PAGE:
A new study published in Pediatrics links early gender-affirming medical care to better mental health outcomes.

The study, which included 300 transgender children ages 10 to 17 who were receiving gender-affirming treatment at the Hospital for Sick Children in Toronto, Canada, found that those who receive gender-affirming medical care, like puberty blockers and hormones, were less likely to experience mental health issues like depression and anxiety. While more than three-quarters reported mental health problems, the issues were more likely the older the children were when they arrived at the clinic.

When compared to children ages 10 to 15, children older than 15 were more likely to have been diagnosed with depression (45 percent versus 30 percent), self-harmed (40 percent versus 28 percent), attempted suicide (17 percent versus nine percent), and required psychoactive medication (36 percent versus 23 percent).

“The study highlights that timely access to gender-affirming medical care is really important for youth with gender dysphoria,” the study’s lead author and a pediatric endocrinologist at the Hospital for Sick Children, Dr. Julia C. Sorbara, told NBC News. “A major part of puberty is developing physical changes, and for youth with gender dysphoria, they begin to develop physical changes that are not in keeping with the gender they identify. This can be very distressing for these young people.”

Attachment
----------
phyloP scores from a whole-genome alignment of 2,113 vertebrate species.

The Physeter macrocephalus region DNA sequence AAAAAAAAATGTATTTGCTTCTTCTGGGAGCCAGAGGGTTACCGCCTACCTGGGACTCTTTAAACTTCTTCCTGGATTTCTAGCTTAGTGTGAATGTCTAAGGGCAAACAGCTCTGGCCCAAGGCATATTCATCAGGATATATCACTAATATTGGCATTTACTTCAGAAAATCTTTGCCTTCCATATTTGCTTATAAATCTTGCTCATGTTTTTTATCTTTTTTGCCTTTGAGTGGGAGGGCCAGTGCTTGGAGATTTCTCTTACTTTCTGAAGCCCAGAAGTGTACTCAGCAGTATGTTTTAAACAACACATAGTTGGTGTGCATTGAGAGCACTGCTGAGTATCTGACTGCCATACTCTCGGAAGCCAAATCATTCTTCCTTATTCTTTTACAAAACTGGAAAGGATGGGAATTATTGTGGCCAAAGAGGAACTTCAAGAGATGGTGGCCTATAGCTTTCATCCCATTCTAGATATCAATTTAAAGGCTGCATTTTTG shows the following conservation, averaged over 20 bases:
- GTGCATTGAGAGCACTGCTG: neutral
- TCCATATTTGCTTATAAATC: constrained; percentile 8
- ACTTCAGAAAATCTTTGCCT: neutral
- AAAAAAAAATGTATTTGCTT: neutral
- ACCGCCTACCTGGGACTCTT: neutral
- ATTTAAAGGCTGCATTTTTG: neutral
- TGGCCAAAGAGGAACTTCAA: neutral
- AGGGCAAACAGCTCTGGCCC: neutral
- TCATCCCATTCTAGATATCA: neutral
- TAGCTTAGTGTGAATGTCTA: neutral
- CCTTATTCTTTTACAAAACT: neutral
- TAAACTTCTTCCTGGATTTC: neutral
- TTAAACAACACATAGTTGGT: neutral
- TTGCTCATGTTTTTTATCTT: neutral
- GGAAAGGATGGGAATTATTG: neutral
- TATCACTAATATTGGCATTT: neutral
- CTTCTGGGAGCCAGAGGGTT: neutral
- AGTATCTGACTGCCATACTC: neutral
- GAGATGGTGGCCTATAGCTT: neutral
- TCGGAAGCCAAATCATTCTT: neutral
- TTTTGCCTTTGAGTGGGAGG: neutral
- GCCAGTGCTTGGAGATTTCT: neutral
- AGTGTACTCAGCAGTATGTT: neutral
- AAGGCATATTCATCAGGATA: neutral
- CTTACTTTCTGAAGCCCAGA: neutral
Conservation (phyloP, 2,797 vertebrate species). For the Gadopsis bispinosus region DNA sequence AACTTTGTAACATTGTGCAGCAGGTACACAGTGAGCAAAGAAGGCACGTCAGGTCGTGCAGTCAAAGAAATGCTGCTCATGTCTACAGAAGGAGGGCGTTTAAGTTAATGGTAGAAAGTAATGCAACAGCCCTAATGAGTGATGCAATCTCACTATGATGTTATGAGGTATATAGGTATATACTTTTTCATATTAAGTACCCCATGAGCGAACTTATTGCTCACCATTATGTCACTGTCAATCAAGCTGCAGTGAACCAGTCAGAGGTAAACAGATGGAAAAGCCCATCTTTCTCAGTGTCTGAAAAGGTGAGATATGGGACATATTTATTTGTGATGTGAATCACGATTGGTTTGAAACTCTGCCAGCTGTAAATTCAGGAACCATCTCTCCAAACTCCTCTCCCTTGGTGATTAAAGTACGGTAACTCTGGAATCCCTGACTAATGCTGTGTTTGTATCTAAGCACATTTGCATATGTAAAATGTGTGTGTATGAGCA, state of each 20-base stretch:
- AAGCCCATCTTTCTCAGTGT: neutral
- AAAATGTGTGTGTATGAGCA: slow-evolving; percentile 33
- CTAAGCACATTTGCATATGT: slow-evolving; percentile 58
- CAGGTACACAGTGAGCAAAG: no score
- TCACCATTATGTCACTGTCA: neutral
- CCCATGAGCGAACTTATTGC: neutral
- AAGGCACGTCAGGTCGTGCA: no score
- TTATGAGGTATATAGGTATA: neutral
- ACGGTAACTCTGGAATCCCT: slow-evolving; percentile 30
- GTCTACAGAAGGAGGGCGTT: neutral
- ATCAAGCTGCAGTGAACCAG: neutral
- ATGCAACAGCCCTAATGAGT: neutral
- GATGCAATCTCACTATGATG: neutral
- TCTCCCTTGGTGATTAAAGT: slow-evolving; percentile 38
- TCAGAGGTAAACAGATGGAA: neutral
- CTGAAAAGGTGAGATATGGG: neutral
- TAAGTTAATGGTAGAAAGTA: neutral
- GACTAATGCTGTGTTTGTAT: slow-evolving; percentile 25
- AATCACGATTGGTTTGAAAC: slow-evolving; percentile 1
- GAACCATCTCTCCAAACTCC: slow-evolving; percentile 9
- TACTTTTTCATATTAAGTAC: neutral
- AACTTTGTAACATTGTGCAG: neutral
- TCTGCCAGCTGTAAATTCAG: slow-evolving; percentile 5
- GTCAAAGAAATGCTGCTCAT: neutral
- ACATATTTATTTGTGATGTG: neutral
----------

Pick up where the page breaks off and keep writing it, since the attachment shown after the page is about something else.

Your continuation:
These findings are in line with those of similar studies. The Trevor Project’s 2020 National Survey on LGBTQ Youth Mental Health found a connection between early gender affirmation and lower rates of suicide attempts. Transgender and nonbinary youth whose gender identity was respected by others through proper use of pronouns attempted suicide at half the rate of those whose pronouns weren’t respected (12 percent versus 28 percent).

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